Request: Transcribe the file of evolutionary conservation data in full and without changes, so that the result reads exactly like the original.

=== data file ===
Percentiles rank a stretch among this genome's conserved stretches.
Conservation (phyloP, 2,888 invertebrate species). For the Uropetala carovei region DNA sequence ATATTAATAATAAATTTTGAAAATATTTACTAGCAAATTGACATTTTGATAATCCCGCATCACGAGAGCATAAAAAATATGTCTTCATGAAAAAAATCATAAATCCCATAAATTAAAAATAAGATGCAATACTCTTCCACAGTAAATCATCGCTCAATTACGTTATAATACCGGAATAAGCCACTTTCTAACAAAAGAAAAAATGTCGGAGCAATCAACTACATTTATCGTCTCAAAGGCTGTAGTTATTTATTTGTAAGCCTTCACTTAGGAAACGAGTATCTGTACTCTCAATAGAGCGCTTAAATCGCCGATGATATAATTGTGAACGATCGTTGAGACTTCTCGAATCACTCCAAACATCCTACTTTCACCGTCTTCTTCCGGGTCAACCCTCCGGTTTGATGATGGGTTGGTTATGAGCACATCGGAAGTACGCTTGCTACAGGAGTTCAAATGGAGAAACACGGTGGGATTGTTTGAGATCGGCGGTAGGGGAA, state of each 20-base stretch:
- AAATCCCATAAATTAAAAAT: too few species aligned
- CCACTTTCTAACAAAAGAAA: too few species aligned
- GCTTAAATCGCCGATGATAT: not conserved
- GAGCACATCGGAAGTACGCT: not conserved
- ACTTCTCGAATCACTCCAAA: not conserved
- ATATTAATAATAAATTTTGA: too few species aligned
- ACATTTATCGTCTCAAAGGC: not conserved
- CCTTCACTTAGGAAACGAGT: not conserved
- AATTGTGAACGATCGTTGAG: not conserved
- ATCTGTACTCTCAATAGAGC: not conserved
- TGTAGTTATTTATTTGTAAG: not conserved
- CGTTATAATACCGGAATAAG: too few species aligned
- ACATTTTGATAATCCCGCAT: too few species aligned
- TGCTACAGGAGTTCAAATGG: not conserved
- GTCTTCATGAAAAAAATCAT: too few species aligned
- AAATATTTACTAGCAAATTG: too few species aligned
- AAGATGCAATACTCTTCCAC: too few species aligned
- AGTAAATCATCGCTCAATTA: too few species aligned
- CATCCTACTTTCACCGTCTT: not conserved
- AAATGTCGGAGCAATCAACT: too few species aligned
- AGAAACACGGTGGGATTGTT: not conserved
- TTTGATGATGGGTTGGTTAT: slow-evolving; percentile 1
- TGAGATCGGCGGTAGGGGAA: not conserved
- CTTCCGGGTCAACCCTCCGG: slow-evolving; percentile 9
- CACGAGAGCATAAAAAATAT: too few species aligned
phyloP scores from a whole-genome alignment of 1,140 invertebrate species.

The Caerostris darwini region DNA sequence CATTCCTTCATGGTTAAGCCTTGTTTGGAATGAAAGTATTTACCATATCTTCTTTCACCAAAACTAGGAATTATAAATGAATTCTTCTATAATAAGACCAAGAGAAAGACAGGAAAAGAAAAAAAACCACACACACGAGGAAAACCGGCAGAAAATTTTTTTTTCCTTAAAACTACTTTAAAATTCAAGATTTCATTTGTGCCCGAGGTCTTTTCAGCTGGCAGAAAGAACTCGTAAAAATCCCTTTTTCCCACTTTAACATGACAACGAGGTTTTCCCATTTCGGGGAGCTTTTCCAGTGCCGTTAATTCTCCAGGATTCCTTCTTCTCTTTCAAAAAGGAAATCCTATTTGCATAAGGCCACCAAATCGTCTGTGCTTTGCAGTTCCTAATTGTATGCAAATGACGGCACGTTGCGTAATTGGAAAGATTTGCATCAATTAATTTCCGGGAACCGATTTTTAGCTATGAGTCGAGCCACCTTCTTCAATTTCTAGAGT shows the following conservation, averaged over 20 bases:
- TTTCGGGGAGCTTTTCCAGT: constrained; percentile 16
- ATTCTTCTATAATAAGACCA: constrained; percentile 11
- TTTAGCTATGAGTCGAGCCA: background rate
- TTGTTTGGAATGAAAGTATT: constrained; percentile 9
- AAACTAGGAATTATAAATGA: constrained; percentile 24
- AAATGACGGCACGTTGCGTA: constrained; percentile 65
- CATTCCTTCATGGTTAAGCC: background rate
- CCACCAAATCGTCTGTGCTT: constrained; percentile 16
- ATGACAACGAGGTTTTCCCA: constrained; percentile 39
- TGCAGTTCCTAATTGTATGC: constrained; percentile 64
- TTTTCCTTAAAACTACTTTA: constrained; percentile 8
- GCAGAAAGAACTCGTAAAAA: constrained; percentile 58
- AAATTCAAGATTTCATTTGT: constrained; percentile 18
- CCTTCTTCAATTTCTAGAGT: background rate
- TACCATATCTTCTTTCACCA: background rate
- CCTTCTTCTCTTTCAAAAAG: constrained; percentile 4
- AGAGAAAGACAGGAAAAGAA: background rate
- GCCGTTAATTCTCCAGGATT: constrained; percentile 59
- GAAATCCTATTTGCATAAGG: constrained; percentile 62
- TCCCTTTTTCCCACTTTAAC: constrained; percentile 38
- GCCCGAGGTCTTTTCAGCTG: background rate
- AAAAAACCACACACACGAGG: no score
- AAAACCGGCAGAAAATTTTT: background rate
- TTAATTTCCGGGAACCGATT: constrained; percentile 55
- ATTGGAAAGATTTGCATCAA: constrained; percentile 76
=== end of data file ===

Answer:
Percentiles rank a stretch among this genome's conserved stretches.
Conservation (phyloP, 2,888 invertebrate species). For the Uropetala carovei region DNA sequence ATATTAATAATAAATTTTGAAAATATTTACTAGCAAATTGACATTTTGATAATCCCGCATCACGAGAGCATAAAAAATATGTCTTCATGAAAAAAATCATAAATCCCATAAATTAAAAATAAGATGCAATACTCTTCCACAGTAAATCATCGCTCAATTACGTTATAATACCGGAATAAGCCACTTTCTAACAAAAGAAAAAATGTCGGAGCAATCAACTACATTTATCGTCTCAAAGGCTGTAGTTATTTATTTGTAAGCCTTCACTTAGGAAACGAGTATCTGTACTCTCAATAGAGCGCTTAAATCGCCGATGATATAATTGTGAACGATCGTTGAGACTTCTCGAATCACTCCAAACATCCTACTTTCACCGTCTTCTTCCGGGTCAACCCTCCGGTTTGATGATGGGTTGGTTATGAGCACATCGGAAGTACGCTTGCTACAGGAGTTCAAATGGAGAAACACGGTGGGATTGTTTGAGATCGGCGGTAGGGGAA, state of each 20-base stretch:
- AAATCCCATAAATTAAAAAT: too few species aligned
- CCACTTTCTAACAAAAGAAA: too few species aligned
- GCTTAAATCGCCGATGATAT: not conserved
- GAGCACATCGGAAGTACGCT: not conserved
- ACTTCTCGAATCACTCCAAA: not conserved
- ATATTAATAATAAATTTTGA: too few species aligned
- ACATTTATCGTCTCAAAGGC: not conserved
- CCTTCACTTAGGAAACGAGT: not conserved
- AATTGTGAACGATCGTTGAG: not conserved
- ATCTGTACTCTCAATAGAGC: not conserved
- TGTAGTTATTTATTTGTAAG: not conserved
- CGTTATAATACCGGAATAAG: too few species aligned
- ACATTTTGATAATCCCGCAT: too few species aligned
- TGCTACAGGAGTTCAAATGG: not conserved
- GTCTTCATGAAAAAAATCAT: too few species aligned
- AAATATTTACTAGCAAATTG: too few species aligned
- AAGATGCAATACTCTTCCAC: too few species aligned
- AGTAAATCATCGCTCAATTA: too few species aligned
- CATCCTACTTTCACCGTCTT: not conserved
- AAATGTCGGAGCAATCAACT: too few species aligned
- AGAAACACGGTGGGATTGTT: not conserved
- TTTGATGATGGGTTGGTTAT: slow-evolving; percentile 1
- TGAGATCGGCGGTAGGGGAA: not conserved
- CTTCCGGGTCAACCCTCCGG: slow-evolving; percentile 9
- CACGAGAGCATAAAAAATAT: too few species aligned
phyloP scores from a whole-genome alignment of 1,140 invertebrate species.

The Caerostris darwini region DNA sequence CATTCCTTCATGGTTAAGCCTTGTTTGGAATGAAAGTATTTACCATATCTTCTTTCACCAAAACTAGGAATTATAAATGAATTCTTCTATAATAAGACCAAGAGAAAGACAGGAAAAGAAAAAAAACCACACACACGAGGAAAACCGGCAGAAAATTTTTTTTTCCTTAAAACTACTTTAAAATTCAAGATTTCATTTGTGCCCGAGGTCTTTTCAGCTGGCAGAAAGAACTCGTAAAAATCCCTTTTTCCCACTTTAACATGACAACGAGGTTTTCCCATTTCGGGGAGCTTTTCCAGTGCCGTTAATTCTCCAGGATTCCTTCTTCTCTTTCAAAAAGGAAATCCTATTTGCATAAGGCCACCAAATCGTCTGTGCTTTGCAGTTCCTAATTGTATGCAAATGACGGCACGTTGCGTAATTGGAAAGATTTGCATCAATTAATTTCCGGGAACCGATTTTTAGCTATGAGTCGAGCCACCTTCTTCAATTTCTAGAGT shows the following conservation, averaged over 20 bases:
- TTTCGGGGAGCTTTTCCAGT: constrained; percentile 16
- ATTCTTCTATAATAAGACCA: constrained; percentile 11
- TTTAGCTATGAGTCGAGCCA: background rate
- TTGTTTGGAATGAAAGTATT: constrained; percentile 9
- AAACTAGGAATTATAAATGA: constrained; percentile 24
- AAATGACGGCACGTTGCGTA: constrained; percentile 65
- CATTCCTTCATGGTTAAGCC: background rate
- CCACCAAATCGTCTGTGCTT: constrained; percentile 16
- ATGACAACGAGGTTTTCCCA: constrained; percentile 39
- TGCAGTTCCTAATTGTATGC: constrained; percentile 64
- TTTTCCTTAAAACTACTTTA: constrained; percentile 8
- GCAGAAAGAACTCGTAAAAA: constrained; percentile 58
- AAATTCAAGATTTCATTTGT: constrained; percentile 18
- CCTTCTTCAATTTCTAGAGT: background rate
- TACCATATCTTCTTTCACCA: background rate
- CCTTCTTCTCTTTCAAAAAG: constrained; percentile 4
- AGAGAAAGACAGGAAAAGAA: background rate
- GCCGTTAATTCTCCAGGATT: constrained; percentile 59
- GAAATCCTATTTGCATAAGG: constrained; percentile 62
- TCCCTTTTTCCCACTTTAAC: constrained; percentile 38
- GCCCGAGGTCTTTTCAGCTG: background rate
- AAAAAACCACACACACGAGG: no score
- AAAACCGGCAGAAAATTTTT: background rate
- TTAATTTCCGGGAACCGATT: constrained; percentile 55
- ATTGGAAAGATTTGCATCAA: constrained; percentile 76